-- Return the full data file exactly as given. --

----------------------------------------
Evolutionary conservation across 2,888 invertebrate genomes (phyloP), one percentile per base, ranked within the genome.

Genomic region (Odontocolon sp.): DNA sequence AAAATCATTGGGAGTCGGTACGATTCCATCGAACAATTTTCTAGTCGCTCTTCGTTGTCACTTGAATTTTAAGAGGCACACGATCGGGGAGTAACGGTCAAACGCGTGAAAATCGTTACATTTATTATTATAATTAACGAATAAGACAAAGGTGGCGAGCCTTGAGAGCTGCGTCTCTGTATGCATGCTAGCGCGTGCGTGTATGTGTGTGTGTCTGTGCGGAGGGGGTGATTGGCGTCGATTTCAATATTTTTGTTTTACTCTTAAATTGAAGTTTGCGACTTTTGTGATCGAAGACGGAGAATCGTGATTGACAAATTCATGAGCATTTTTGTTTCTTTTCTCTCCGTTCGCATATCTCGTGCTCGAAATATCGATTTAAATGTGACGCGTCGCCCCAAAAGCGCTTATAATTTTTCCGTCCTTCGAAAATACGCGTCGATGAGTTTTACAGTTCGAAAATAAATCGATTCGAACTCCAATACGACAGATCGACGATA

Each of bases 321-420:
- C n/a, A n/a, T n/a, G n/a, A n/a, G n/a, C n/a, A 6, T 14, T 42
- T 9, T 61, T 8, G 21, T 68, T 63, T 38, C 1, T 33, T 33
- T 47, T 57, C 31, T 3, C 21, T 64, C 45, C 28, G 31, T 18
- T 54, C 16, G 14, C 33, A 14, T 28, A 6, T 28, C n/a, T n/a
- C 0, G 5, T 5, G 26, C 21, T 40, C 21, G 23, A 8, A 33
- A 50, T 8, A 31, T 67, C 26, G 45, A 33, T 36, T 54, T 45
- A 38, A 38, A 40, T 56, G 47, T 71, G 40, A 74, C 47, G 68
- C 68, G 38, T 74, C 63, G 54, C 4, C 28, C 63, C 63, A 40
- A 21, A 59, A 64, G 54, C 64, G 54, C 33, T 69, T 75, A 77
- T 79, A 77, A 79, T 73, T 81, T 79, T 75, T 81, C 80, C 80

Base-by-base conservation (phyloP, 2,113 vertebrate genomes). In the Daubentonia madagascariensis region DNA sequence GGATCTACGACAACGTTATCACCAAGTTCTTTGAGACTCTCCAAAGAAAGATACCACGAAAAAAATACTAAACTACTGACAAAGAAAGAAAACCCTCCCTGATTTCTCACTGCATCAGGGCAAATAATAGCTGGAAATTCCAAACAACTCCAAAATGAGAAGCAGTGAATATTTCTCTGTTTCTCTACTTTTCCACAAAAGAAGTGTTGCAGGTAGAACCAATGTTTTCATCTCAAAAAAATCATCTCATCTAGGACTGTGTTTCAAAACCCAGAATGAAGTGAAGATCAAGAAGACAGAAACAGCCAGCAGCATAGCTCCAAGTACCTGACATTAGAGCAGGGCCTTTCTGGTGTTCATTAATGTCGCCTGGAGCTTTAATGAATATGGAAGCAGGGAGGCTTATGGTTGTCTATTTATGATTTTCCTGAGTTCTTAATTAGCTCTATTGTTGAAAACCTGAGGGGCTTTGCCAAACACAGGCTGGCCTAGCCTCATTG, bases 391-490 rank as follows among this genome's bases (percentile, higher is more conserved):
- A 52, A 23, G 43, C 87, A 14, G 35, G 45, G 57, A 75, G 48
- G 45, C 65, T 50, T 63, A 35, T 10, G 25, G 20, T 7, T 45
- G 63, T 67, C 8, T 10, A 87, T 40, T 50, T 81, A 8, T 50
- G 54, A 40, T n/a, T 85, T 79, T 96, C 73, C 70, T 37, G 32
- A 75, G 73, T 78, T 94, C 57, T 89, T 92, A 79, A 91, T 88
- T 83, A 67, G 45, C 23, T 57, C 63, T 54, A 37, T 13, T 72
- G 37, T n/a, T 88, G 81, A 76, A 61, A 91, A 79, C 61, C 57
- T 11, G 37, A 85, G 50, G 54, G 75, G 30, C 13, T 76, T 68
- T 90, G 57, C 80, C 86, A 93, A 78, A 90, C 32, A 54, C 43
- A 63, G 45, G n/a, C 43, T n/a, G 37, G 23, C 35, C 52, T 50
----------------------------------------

Evolutionary conservation across 2,888 invertebrate genomes (phyloP), one percentile per base, ranked within the genome.

Genomic region (Odontocolon sp.): DNA sequence AAAATCATTGGGAGTCGGTACGATTCCATCGAACAATTTTCTAGTCGCTCTTCGTTGTCACTTGAATTTTAAGAGGCACACGATCGGGGAGTAACGGTCAAACGCGTGAAAATCGTTACATTTATTATTATAATTAACGAATAAGACAAAGGTGGCGAGCCTTGAGAGCTGCGTCTCTGTATGCATGCTAGCGCGTGCGTGTATGTGTGTGTGTCTGTGCGGAGGGGGTGATTGGCGTCGATTTCAATATTTTTGTTTTACTCTTAAATTGAAGTTTGCGACTTTTGTGATCGAAGACGGAGAATCGTGATTGACAAATTCATGAGCATTTTTGTTTCTTTTCTCTCCGTTCGCATATCTCGTGCTCGAAATATCGATTTAAATGTGACGCGTCGCCCCAAAAGCGCTTATAATTTTTCCGTCCTTCGAAAATACGCGTCGATGAGTTTTACAGTTCGAAAATAAATCGATTCGAACTCCAATACGACAGATCGACGATA

Each of bases 321-420:
- C n/a, A n/a, T n/a, G n/a, A n/a, G n/a, C n/a, A 6, T 14, T 42
- T 9, T 61, T 8, G 21, T 68, T 63, T 38, C 1, T 33, T 33
- T 47, T 57, C 31, T 3, C 21, T 64, C 45, C 28, G 31, T 18
- T 54, C 16, G 14, C 33, A 14, T 28, A 6, T 28, C n/a, T n/a
- C 0, G 5, T 5, G 26, C 21, T 40, C 21, G 23, A 8, A 33
- A 50, T 8, A 31, T 67, C 26, G 45, A 33, T 36, T 54, T 45
- A 38, A 38, A 40, T 56, G 47, T 71, G 40, A 74, C 47, G 68
- C 68, G 38, T 74, C 63, G 54, C 4, C 28, C 63, C 63, A 40
- A 21, A 59, A 64, G 54, C 64, G 54, C 33, T 69, T 75, A 77
- T 79, A 77, A 79, T 73, T 81, T 79, T 75, T 81, C 80, C 80

Base-by-base conservation (phyloP, 2,113 vertebrate genomes). In the Daubentonia madagascariensis region DNA sequence GGATCTACGACAACGTTATCACCAAGTTCTTTGAGACTCTCCAAAGAAAGATACCACGAAAAAAATACTAAACTACTGACAAAGAAAGAAAACCCTCCCTGATTTCTCACTGCATCAGGGCAAATAATAGCTGGAAATTCCAAACAACTCCAAAATGAGAAGCAGTGAATATTTCTCTGTTTCTCTACTTTTCCACAAAAGAAGTGTTGCAGGTAGAACCAATGTTTTCATCTCAAAAAAATCATCTCATCTAGGACTGTGTTTCAAAACCCAGAATGAAGTGAAGATCAAGAAGACAGAAACAGCCAGCAGCATAGCTCCAAGTACCTGACATTAGAGCAGGGCCTTTCTGGTGTTCATTAATGTCGCCTGGAGCTTTAATGAATATGGAAGCAGGGAGGCTTATGGTTGTCTATTTATGATTTTCCTGAGTTCTTAATTAGCTCTATTGTTGAAAACCTGAGGGGCTTTGCCAAACACAGGCTGGCCTAGCCTCATTG, bases 391-490 rank as follows among this genome's bases (percentile, higher is more conserved):
- A 52, A 23, G 43, C 87, A 14, G 35, G 45, G 57, A 75, G 48
- G 45, C 65, T 50, T 63, A 35, T 10, G 25, G 20, T 7, T 45
- G 63, T 67, C 8, T 10, A 87, T 40, T 50, T 81, A 8, T 50
- G 54, A 40, T n/a, T 85, T 79, T 96, C 73, C 70, T 37, G 32
- A 75, G 73, T 78, T 94, C 57, T 89, T 92, A 79, A 91, T 88
- T 83, A 67, G 45, C 23, T 57, C 63, T 54, A 37, T 13, T 72
- G 37, T n/a, T 88, G 81, A 76, A 61, A 91, A 79, C 61, C 57
- T 11, G 37, A 85, G 50, G 54, G 75, G 30, C 13, T 76, T 68
- T 90, G 57, C 80, C 86, A 93, A 78, A 90, C 32, A 54, C 43
- A 63, G 45, G n/a, C 43, T n/a, G 37, G 23, C 35, C 52, T 50